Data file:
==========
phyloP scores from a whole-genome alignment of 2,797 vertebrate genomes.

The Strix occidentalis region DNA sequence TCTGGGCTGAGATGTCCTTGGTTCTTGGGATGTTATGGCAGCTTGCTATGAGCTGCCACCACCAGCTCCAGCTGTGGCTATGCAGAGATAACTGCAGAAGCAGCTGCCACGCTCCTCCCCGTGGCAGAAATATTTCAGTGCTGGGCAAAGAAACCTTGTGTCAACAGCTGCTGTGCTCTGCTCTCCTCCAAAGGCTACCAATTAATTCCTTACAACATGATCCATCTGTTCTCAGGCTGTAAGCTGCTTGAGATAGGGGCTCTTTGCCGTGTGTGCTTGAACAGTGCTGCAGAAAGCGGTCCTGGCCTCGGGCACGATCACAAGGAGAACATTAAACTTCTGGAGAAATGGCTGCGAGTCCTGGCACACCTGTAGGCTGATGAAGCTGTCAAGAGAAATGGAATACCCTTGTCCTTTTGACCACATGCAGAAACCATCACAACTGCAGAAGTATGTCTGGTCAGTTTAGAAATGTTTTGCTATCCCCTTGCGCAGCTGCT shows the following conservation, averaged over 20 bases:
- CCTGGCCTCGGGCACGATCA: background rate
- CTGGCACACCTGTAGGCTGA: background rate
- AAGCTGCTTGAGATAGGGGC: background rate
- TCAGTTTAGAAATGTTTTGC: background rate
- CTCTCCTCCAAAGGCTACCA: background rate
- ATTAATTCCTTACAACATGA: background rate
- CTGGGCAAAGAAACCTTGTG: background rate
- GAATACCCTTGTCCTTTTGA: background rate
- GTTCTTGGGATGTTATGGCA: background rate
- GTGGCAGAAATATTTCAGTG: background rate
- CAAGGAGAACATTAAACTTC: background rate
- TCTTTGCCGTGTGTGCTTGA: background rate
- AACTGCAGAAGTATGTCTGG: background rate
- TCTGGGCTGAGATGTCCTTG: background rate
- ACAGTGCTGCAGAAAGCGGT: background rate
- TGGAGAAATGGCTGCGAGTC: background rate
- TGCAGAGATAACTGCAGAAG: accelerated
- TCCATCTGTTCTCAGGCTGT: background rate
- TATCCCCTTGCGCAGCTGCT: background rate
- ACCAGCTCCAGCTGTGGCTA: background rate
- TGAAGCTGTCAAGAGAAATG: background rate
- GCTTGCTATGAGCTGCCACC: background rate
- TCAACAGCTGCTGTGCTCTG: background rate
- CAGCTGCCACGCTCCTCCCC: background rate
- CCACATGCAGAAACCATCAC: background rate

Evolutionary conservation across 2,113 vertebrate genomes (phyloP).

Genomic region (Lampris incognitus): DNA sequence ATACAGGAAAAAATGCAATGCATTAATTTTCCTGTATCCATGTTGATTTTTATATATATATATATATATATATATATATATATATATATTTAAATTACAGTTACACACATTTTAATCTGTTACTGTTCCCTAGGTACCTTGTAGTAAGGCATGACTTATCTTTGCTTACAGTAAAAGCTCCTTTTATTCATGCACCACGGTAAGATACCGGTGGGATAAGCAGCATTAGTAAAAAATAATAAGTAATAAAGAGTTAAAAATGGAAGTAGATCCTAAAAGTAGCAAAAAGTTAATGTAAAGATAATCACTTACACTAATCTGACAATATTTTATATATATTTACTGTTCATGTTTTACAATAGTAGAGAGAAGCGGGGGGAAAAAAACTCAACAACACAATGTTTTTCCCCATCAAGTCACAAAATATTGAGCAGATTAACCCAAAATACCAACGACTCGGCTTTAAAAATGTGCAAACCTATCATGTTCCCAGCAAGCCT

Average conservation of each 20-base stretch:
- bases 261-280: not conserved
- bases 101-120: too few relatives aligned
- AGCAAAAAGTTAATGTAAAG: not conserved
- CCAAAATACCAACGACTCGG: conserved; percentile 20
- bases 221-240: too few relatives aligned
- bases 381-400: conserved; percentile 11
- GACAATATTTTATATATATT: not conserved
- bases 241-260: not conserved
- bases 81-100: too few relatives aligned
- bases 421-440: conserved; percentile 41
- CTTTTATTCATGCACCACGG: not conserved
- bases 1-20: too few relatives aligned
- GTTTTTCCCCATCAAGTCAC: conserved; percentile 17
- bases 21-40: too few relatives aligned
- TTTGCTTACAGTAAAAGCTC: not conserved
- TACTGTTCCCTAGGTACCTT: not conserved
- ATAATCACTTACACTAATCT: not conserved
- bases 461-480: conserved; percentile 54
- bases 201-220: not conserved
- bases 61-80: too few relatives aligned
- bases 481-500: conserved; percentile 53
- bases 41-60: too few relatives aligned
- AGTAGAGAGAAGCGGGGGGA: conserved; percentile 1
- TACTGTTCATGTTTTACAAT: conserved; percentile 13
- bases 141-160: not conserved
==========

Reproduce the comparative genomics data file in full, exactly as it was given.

phyloP scores from a whole-genome alignment of 2,797 vertebrate genomes.

The Strix occidentalis region DNA sequence TCTGGGCTGAGATGTCCTTGGTTCTTGGGATGTTATGGCAGCTTGCTATGAGCTGCCACCACCAGCTCCAGCTGTGGCTATGCAGAGATAACTGCAGAAGCAGCTGCCACGCTCCTCCCCGTGGCAGAAATATTTCAGTGCTGGGCAAAGAAACCTTGTGTCAACAGCTGCTGTGCTCTGCTCTCCTCCAAAGGCTACCAATTAATTCCTTACAACATGATCCATCTGTTCTCAGGCTGTAAGCTGCTTGAGATAGGGGCTCTTTGCCGTGTGTGCTTGAACAGTGCTGCAGAAAGCGGTCCTGGCCTCGGGCACGATCACAAGGAGAACATTAAACTTCTGGAGAAATGGCTGCGAGTCCTGGCACACCTGTAGGCTGATGAAGCTGTCAAGAGAAATGGAATACCCTTGTCCTTTTGACCACATGCAGAAACCATCACAACTGCAGAAGTATGTCTGGTCAGTTTAGAAATGTTTTGCTATCCCCTTGCGCAGCTGCT shows the following conservation, averaged over 20 bases:
- CCTGGCCTCGGGCACGATCA: background rate
- CTGGCACACCTGTAGGCTGA: background rate
- AAGCTGCTTGAGATAGGGGC: background rate
- TCAGTTTAGAAATGTTTTGC: background rate
- CTCTCCTCCAAAGGCTACCA: background rate
- ATTAATTCCTTACAACATGA: background rate
- CTGGGCAAAGAAACCTTGTG: background rate
- GAATACCCTTGTCCTTTTGA: background rate
- GTTCTTGGGATGTTATGGCA: background rate
- GTGGCAGAAATATTTCAGTG: background rate
- CAAGGAGAACATTAAACTTC: background rate
- TCTTTGCCGTGTGTGCTTGA: background rate
- AACTGCAGAAGTATGTCTGG: background rate
- TCTGGGCTGAGATGTCCTTG: background rate
- ACAGTGCTGCAGAAAGCGGT: background rate
- TGGAGAAATGGCTGCGAGTC: background rate
- TGCAGAGATAACTGCAGAAG: accelerated
- TCCATCTGTTCTCAGGCTGT: background rate
- TATCCCCTTGCGCAGCTGCT: background rate
- ACCAGCTCCAGCTGTGGCTA: background rate
- TGAAGCTGTCAAGAGAAATG: background rate
- GCTTGCTATGAGCTGCCACC: background rate
- TCAACAGCTGCTGTGCTCTG: background rate
- CAGCTGCCACGCTCCTCCCC: background rate
- CCACATGCAGAAACCATCAC: background rate

Evolutionary conservation across 2,113 vertebrate genomes (phyloP).

Genomic region (Lampris incognitus): DNA sequence ATACAGGAAAAAATGCAATGCATTAATTTTCCTGTATCCATGTTGATTTTTATATATATATATATATATATATATATATATATATATATTTAAATTACAGTTACACACATTTTAATCTGTTACTGTTCCCTAGGTACCTTGTAGTAAGGCATGACTTATCTTTGCTTACAGTAAAAGCTCCTTTTATTCATGCACCACGGTAAGATACCGGTGGGATAAGCAGCATTAGTAAAAAATAATAAGTAATAAAGAGTTAAAAATGGAAGTAGATCCTAAAAGTAGCAAAAAGTTAATGTAAAGATAATCACTTACACTAATCTGACAATATTTTATATATATTTACTGTTCATGTTTTACAATAGTAGAGAGAAGCGGGGGGAAAAAAACTCAACAACACAATGTTTTTCCCCATCAAGTCACAAAATATTGAGCAGATTAACCCAAAATACCAACGACTCGGCTTTAAAAATGTGCAAACCTATCATGTTCCCAGCAAGCCT

Average conservation of each 20-base stretch:
- bases 261-280: not conserved
- bases 101-120: too few relatives aligned
- AGCAAAAAGTTAATGTAAAG: not conserved
- CCAAAATACCAACGACTCGG: conserved; percentile 20
- bases 221-240: too few relatives aligned
- bases 381-400: conserved; percentile 11
- GACAATATTTTATATATATT: not conserved
- bases 241-260: not conserved
- bases 81-100: too few relatives aligned
- bases 421-440: conserved; percentile 41
- CTTTTATTCATGCACCACGG: not conserved
- bases 1-20: too few relatives aligned
- GTTTTTCCCCATCAAGTCAC: conserved; percentile 17
- bases 21-40: too few relatives aligned
- TTTGCTTACAGTAAAAGCTC: not conserved
- TACTGTTCCCTAGGTACCTT: not conserved
- ATAATCACTTACACTAATCT: not conserved
- bases 461-480: conserved; percentile 54
- bases 201-220: not conserved
- bases 61-80: too few relatives aligned
- bases 481-500: conserved; percentile 53
- bases 41-60: too few relatives aligned
- AGTAGAGAGAAGCGGGGGGA: conserved; percentile 1
- TACTGTTCATGTTTTACAAT: conserved; percentile 13
- bases 141-160: not conserved